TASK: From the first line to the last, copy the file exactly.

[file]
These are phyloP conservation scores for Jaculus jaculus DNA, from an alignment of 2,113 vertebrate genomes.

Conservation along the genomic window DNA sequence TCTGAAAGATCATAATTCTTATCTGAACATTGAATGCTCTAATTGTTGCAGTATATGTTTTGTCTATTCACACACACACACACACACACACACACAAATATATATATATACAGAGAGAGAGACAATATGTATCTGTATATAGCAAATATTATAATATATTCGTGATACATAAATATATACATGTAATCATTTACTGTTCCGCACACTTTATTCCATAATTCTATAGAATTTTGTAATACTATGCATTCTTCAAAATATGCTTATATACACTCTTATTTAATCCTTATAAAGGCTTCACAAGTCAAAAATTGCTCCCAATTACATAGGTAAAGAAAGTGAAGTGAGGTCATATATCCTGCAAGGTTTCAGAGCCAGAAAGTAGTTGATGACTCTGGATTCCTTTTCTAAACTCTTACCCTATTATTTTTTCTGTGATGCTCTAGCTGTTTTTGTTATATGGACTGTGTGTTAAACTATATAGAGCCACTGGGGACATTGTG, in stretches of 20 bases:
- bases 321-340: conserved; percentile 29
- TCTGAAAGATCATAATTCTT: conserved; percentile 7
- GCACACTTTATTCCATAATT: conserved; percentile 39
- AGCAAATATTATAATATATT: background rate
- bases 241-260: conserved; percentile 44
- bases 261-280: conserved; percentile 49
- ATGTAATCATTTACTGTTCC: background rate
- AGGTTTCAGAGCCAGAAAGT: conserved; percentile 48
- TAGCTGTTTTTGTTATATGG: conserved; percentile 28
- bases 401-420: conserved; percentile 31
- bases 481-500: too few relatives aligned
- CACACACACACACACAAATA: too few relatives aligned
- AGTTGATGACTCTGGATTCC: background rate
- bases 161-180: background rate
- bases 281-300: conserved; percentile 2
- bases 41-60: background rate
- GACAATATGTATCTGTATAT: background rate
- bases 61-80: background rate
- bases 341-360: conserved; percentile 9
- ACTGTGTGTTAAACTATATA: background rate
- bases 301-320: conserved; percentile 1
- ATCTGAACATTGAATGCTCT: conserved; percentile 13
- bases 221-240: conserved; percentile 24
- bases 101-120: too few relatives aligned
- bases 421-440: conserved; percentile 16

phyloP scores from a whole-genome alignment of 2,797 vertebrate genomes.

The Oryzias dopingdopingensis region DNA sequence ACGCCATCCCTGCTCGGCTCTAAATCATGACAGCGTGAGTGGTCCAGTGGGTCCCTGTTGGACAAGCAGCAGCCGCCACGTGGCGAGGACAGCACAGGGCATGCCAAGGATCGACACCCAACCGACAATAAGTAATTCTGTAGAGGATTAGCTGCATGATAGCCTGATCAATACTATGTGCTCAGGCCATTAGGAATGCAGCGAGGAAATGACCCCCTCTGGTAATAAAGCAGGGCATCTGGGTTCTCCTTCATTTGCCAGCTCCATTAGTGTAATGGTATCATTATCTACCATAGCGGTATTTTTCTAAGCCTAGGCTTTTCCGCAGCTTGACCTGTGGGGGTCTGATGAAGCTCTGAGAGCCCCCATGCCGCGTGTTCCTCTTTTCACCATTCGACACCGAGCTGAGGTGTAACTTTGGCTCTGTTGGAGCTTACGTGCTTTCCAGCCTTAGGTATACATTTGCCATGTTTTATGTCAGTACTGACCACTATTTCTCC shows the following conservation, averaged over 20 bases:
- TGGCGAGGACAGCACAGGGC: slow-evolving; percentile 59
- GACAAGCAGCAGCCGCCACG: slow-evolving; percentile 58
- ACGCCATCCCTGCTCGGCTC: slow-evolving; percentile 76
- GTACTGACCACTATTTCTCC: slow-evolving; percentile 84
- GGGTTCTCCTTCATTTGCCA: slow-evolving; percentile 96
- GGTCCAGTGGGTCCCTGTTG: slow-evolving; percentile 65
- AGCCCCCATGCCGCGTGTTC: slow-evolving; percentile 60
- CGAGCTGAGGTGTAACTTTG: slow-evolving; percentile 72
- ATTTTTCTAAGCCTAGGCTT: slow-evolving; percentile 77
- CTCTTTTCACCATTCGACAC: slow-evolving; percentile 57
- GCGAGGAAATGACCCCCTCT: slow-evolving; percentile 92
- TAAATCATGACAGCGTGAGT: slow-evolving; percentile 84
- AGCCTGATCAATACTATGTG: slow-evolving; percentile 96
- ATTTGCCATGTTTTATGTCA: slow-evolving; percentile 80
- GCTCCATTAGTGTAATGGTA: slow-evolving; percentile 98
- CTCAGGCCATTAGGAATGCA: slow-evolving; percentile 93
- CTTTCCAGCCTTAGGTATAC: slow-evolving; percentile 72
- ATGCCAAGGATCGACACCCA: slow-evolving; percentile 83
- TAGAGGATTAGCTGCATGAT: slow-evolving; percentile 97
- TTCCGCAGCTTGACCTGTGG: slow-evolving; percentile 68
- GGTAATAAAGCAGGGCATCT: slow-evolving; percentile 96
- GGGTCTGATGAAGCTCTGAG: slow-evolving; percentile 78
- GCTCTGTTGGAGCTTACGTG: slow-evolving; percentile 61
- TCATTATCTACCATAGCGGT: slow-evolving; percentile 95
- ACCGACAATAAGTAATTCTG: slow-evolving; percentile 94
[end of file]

These are phyloP conservation scores for Jaculus jaculus DNA, from an alignment of 2,113 vertebrate genomes.

Conservation along the genomic window DNA sequence TCTGAAAGATCATAATTCTTATCTGAACATTGAATGCTCTAATTGTTGCAGTATATGTTTTGTCTATTCACACACACACACACACACACACACACAAATATATATATATACAGAGAGAGAGACAATATGTATCTGTATATAGCAAATATTATAATATATTCGTGATACATAAATATATACATGTAATCATTTACTGTTCCGCACACTTTATTCCATAATTCTATAGAATTTTGTAATACTATGCATTCTTCAAAATATGCTTATATACACTCTTATTTAATCCTTATAAAGGCTTCACAAGTCAAAAATTGCTCCCAATTACATAGGTAAAGAAAGTGAAGTGAGGTCATATATCCTGCAAGGTTTCAGAGCCAGAAAGTAGTTGATGACTCTGGATTCCTTTTCTAAACTCTTACCCTATTATTTTTTCTGTGATGCTCTAGCTGTTTTTGTTATATGGACTGTGTGTTAAACTATATAGAGCCACTGGGGACATTGTG, in stretches of 20 bases:
- bases 321-340: conserved; percentile 29
- TCTGAAAGATCATAATTCTT: conserved; percentile 7
- GCACACTTTATTCCATAATT: conserved; percentile 39
- AGCAAATATTATAATATATT: background rate
- bases 241-260: conserved; percentile 44
- bases 261-280: conserved; percentile 49
- ATGTAATCATTTACTGTTCC: background rate
- AGGTTTCAGAGCCAGAAAGT: conserved; percentile 48
- TAGCTGTTTTTGTTATATGG: conserved; percentile 28
- bases 401-420: conserved; percentile 31
- bases 481-500: too few relatives aligned
- CACACACACACACACAAATA: too few relatives aligned
- AGTTGATGACTCTGGATTCC: background rate
- bases 161-180: background rate
- bases 281-300: conserved; percentile 2
- bases 41-60: background rate
- GACAATATGTATCTGTATAT: background rate
- bases 61-80: background rate
- bases 341-360: conserved; percentile 9
- ACTGTGTGTTAAACTATATA: background rate
- bases 301-320: conserved; percentile 1
- ATCTGAACATTGAATGCTCT: conserved; percentile 13
- bases 221-240: conserved; percentile 24
- bases 101-120: too few relatives aligned
- bases 421-440: conserved; percentile 16

phyloP scores from a whole-genome alignment of 2,797 vertebrate genomes.

The Oryzias dopingdopingensis region DNA sequence ACGCCATCCCTGCTCGGCTCTAAATCATGACAGCGTGAGTGGTCCAGTGGGTCCCTGTTGGACAAGCAGCAGCCGCCACGTGGCGAGGACAGCACAGGGCATGCCAAGGATCGACACCCAACCGACAATAAGTAATTCTGTAGAGGATTAGCTGCATGATAGCCTGATCAATACTATGTGCTCAGGCCATTAGGAATGCAGCGAGGAAATGACCCCCTCTGGTAATAAAGCAGGGCATCTGGGTTCTCCTTCATTTGCCAGCTCCATTAGTGTAATGGTATCATTATCTACCATAGCGGTATTTTTCTAAGCCTAGGCTTTTCCGCAGCTTGACCTGTGGGGGTCTGATGAAGCTCTGAGAGCCCCCATGCCGCGTGTTCCTCTTTTCACCATTCGACACCGAGCTGAGGTGTAACTTTGGCTCTGTTGGAGCTTACGTGCTTTCCAGCCTTAGGTATACATTTGCCATGTTTTATGTCAGTACTGACCACTATTTCTCC shows the following conservation, averaged over 20 bases:
- TGGCGAGGACAGCACAGGGC: slow-evolving; percentile 59
- GACAAGCAGCAGCCGCCACG: slow-evolving; percentile 58
- ACGCCATCCCTGCTCGGCTC: slow-evolving; percentile 76
- GTACTGACCACTATTTCTCC: slow-evolving; percentile 84
- GGGTTCTCCTTCATTTGCCA: slow-evolving; percentile 96
- GGTCCAGTGGGTCCCTGTTG: slow-evolving; percentile 65
- AGCCCCCATGCCGCGTGTTC: slow-evolving; percentile 60
- CGAGCTGAGGTGTAACTTTG: slow-evolving; percentile 72
- ATTTTTCTAAGCCTAGGCTT: slow-evolving; percentile 77
- CTCTTTTCACCATTCGACAC: slow-evolving; percentile 57
- GCGAGGAAATGACCCCCTCT: slow-evolving; percentile 92
- TAAATCATGACAGCGTGAGT: slow-evolving; percentile 84
- AGCCTGATCAATACTATGTG: slow-evolving; percentile 96
- ATTTGCCATGTTTTATGTCA: slow-evolving; percentile 80
- GCTCCATTAGTGTAATGGTA: slow-evolving; percentile 98
- CTCAGGCCATTAGGAATGCA: slow-evolving; percentile 93
- CTTTCCAGCCTTAGGTATAC: slow-evolving; percentile 72
- ATGCCAAGGATCGACACCCA: slow-evolving; percentile 83
- TAGAGGATTAGCTGCATGAT: slow-evolving; percentile 97
- TTCCGCAGCTTGACCTGTGG: slow-evolving; percentile 68
- GGTAATAAAGCAGGGCATCT: slow-evolving; percentile 96
- GGGTCTGATGAAGCTCTGAG: slow-evolving; percentile 78
- GCTCTGTTGGAGCTTACGTG: slow-evolving; percentile 61
- TCATTATCTACCATAGCGGT: slow-evolving; percentile 95
- ACCGACAATAAGTAATTCTG: slow-evolving; percentile 94